As governments fumbled their coronavirus response, these four got it right. Here's how.
Soldiers from the military's chemical units take part in a drill to help slow the coronavirus' spread in the Xindian district near Taipei on March 14
Sitting just 180 kilometers (110 miles) off the coast of mainland China, Taiwan's outbreak could have been disastrous. At the end of January, the island was estimated to have had the second-highest number of cases in the world, according to Johns Hopkins University (JHU).
But Taiwan, with a population of around 24 million people, has recorded just over 390 cases and six deaths, and yesterday, it reported no new cases at all. It's managed to do that without implementing severe restrictions, like lockdowns, or school and nursery closures.
Compare that to the United States -- now the world's hardest-hit nation, at least in raw numbers -- which has reported at least 26,000 deaths. Even when you take population size into account, a level of success like Taiwan's could have meant just 83 deaths in the US.
Although Taiwan has high-quality universal health care, its success lies in its preparedness, speed, central command and rigorous contact tracing.
Lesson #1: Be prepared
Taiwan's preparedness came largely from some hard-learned lessons from the Severe Acute Respiratory Syndrome (SARS) outbreak in 2003, which killed 181 people on the island.
As a result, the island established a specialized Central Epidemic Command Center, which could be activated to coordinate a response in the event of an outbreak. In a sign of how Taiwan wanted to get ahead of the coronavirus, the center was activated on January 20, a day before the island even confirmed its first infection.
Because its authority was already established, the center was able to implement stringent measures without being slowed down by lengthy political processes. It put more than 120 action items into place within three weeks, according to a list published by the Journal of the American Medical Association (JAMA). That list alone could serve as a manual on exactly what to do during an outbreak.
Lesson #2: Be quick
Taiwan's action came well before its first Covid-19 infection was confirmed on January 21. Three weeks before, within days of China's first reported case to the World Health Organization (WHO), Taiwanese officials began boarding and inspecting passengers for fever and pneumonia symptoms on flights from Wuhan, the original epicenter of the virus in China. The island issued a travel alert for Wuhan on January 20, and two days later, still with just a single case, officials began updating the public in daily briefings.
A week after its first case, Taiwan began electronic monitoring of quarantined individuals via government-issued cell phones, and announced travel and entry restrictions, mostly targeting China's Hubei province, of which Wuhan is the capital. Just about every day after until the end of February, the government implemented new measures to keep the virus at bay.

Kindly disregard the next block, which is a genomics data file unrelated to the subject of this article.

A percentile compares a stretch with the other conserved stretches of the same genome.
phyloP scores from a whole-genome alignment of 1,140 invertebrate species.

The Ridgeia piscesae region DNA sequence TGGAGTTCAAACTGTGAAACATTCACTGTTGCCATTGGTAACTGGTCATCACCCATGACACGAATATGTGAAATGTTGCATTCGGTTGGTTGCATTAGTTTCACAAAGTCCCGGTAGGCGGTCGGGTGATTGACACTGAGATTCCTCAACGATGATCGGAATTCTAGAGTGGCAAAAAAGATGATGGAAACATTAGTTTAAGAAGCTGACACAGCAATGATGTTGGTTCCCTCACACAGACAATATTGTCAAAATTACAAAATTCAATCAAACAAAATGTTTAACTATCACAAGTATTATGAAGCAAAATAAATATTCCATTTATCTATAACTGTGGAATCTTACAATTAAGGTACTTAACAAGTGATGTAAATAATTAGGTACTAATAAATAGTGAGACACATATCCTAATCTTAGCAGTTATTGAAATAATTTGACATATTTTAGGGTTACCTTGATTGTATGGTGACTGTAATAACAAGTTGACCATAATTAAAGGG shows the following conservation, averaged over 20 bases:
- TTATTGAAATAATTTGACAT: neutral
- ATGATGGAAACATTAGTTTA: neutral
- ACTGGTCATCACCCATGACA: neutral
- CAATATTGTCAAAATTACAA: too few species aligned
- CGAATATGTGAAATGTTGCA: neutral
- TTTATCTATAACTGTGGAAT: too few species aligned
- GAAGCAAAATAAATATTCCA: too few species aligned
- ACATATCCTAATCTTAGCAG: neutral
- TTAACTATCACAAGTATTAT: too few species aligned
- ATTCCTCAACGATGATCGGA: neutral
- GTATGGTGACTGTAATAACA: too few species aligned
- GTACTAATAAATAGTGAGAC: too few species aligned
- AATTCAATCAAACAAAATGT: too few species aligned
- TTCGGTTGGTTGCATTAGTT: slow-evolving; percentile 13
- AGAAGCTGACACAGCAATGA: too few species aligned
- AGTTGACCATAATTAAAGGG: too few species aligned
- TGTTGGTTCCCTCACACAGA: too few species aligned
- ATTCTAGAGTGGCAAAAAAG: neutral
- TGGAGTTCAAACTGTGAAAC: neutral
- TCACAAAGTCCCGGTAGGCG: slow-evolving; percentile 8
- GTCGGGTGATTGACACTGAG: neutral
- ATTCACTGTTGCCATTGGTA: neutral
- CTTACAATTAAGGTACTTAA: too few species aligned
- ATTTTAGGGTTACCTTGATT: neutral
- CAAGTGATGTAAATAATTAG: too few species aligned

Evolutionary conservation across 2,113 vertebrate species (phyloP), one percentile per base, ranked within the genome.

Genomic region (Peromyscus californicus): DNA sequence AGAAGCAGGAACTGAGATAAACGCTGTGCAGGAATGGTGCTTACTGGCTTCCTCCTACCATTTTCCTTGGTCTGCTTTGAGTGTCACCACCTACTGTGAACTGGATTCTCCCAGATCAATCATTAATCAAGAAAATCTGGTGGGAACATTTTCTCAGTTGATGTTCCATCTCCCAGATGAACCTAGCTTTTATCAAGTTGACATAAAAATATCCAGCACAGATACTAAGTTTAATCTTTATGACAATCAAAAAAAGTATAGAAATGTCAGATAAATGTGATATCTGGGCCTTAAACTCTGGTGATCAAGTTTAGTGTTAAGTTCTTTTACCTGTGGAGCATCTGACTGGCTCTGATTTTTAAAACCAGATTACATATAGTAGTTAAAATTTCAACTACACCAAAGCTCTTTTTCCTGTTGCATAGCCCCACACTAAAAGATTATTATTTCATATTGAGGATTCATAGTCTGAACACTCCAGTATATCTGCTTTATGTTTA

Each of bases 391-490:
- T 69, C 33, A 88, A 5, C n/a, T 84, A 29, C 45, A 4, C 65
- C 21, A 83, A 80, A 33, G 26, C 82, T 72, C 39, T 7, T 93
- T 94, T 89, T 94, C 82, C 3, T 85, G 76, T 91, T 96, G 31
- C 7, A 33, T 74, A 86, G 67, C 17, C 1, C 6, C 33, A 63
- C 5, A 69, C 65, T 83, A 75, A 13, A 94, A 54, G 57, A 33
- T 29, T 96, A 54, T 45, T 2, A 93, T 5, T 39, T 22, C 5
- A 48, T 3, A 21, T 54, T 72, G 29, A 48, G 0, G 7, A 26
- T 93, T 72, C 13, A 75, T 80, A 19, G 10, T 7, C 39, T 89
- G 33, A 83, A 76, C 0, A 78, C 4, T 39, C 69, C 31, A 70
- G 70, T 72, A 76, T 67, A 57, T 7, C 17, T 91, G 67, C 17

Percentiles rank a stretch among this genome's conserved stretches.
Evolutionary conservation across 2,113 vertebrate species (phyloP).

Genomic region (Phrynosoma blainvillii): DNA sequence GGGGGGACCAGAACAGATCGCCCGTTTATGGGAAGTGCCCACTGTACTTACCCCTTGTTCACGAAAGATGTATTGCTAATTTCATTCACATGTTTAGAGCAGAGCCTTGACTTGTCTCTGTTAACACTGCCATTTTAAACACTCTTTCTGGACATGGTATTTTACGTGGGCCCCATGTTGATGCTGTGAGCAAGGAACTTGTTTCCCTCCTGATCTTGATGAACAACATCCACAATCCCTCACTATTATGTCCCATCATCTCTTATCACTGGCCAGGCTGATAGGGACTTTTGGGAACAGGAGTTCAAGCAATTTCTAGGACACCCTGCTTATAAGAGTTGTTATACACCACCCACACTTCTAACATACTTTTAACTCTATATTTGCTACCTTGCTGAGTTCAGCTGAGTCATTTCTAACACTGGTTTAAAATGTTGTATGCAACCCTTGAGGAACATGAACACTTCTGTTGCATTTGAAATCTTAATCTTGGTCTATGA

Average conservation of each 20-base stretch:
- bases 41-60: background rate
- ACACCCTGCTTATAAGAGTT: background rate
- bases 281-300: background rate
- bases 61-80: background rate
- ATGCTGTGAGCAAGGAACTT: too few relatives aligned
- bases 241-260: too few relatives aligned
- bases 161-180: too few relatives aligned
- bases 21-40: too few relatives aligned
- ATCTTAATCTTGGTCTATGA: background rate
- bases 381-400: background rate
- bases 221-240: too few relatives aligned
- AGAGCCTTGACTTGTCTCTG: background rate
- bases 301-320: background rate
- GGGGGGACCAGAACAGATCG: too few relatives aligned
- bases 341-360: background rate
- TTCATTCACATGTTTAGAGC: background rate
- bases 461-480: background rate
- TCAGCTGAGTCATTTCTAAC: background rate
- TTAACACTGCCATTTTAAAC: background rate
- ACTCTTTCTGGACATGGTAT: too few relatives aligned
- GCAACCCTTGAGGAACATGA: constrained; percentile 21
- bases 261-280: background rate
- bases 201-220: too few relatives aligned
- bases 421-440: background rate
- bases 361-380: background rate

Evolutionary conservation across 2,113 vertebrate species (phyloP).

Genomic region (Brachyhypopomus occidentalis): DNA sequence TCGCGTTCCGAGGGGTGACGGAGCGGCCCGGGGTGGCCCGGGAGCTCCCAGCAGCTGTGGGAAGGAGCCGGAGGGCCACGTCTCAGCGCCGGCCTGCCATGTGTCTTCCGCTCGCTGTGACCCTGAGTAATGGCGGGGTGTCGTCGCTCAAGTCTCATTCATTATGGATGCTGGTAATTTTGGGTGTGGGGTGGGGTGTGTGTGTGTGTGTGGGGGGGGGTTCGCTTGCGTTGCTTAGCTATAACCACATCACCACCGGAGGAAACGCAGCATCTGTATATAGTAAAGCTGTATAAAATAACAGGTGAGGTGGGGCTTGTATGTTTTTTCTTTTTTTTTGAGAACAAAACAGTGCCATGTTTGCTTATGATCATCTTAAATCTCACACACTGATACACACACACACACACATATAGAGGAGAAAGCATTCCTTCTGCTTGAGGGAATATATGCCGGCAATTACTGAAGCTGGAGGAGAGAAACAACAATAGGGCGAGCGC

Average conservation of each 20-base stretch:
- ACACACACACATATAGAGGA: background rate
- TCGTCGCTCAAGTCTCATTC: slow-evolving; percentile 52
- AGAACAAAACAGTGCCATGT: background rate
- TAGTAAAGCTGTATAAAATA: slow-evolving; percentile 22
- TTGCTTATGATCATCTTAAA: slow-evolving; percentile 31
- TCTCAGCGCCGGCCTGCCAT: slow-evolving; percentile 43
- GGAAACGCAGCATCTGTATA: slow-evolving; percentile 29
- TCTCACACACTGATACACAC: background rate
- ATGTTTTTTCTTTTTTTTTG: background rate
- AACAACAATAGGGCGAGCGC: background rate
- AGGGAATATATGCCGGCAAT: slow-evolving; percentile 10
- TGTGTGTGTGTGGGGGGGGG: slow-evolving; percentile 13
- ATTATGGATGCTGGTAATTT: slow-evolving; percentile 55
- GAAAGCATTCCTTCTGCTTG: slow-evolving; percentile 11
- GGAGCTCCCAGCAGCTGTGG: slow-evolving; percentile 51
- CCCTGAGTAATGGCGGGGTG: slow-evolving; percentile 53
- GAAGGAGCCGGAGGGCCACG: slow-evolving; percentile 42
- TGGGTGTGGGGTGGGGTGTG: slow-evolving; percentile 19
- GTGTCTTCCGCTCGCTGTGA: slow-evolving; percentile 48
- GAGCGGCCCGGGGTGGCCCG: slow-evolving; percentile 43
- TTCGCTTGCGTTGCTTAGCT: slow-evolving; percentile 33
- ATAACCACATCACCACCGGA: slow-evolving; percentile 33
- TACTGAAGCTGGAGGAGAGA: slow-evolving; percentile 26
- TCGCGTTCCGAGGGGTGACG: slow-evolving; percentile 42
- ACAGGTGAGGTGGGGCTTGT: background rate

Taiwan had only 329 cases when it imposed strict social distancing measures on April 1. In comparison, there were already 335 deaths and more than 3,000 cases on March 20, when Prime Minister Boris Johnson announced that pubs and restaurants were to close, and that most children would be pulled from schools and nurseries. And as the UK is not testing widely, the true number of infections is believed to be much higher than official figures show.
Lesson #3: Test, trace and quarantine
Authorities carried out widespread testing and tracing the contacts of infected people, putting them all under quarantine. It proactively tested anyone who got off cruise ships and even retested people diagnosed with influenza or pneumonia, to make sure they hadn't been misdiagnosed and were infected with coronavirus.
Lesson #4: Use data and tech
"A coordinated government response with full collaboration of its citizenry [was] combined with the use of big data and technology," associate professor of pediatrics at Stanford Medicine, Jason Wang, told CNN. Wang has also studied public health policy and co-authored the JAMA report on Taiwan's response.
"Having a good health data system helps with monitoring the spread of the disease and allows for its early detection. When someone sees a physician for respiratory symptoms, the national health insurance database will have a record of it. It is easier to track clusters of outbreaks," Wang said.
Taiwan used mandatory online reporting and check-ins for 14 days after travel restrictions. It also employed "digital fencing" for close to 55,000 people in home quarantine, where alarms would sound if a quarantined person wandered too far from home. The technical surveillance methods used in Taiwan and by other governments have raised privacy concerns from civil society groups.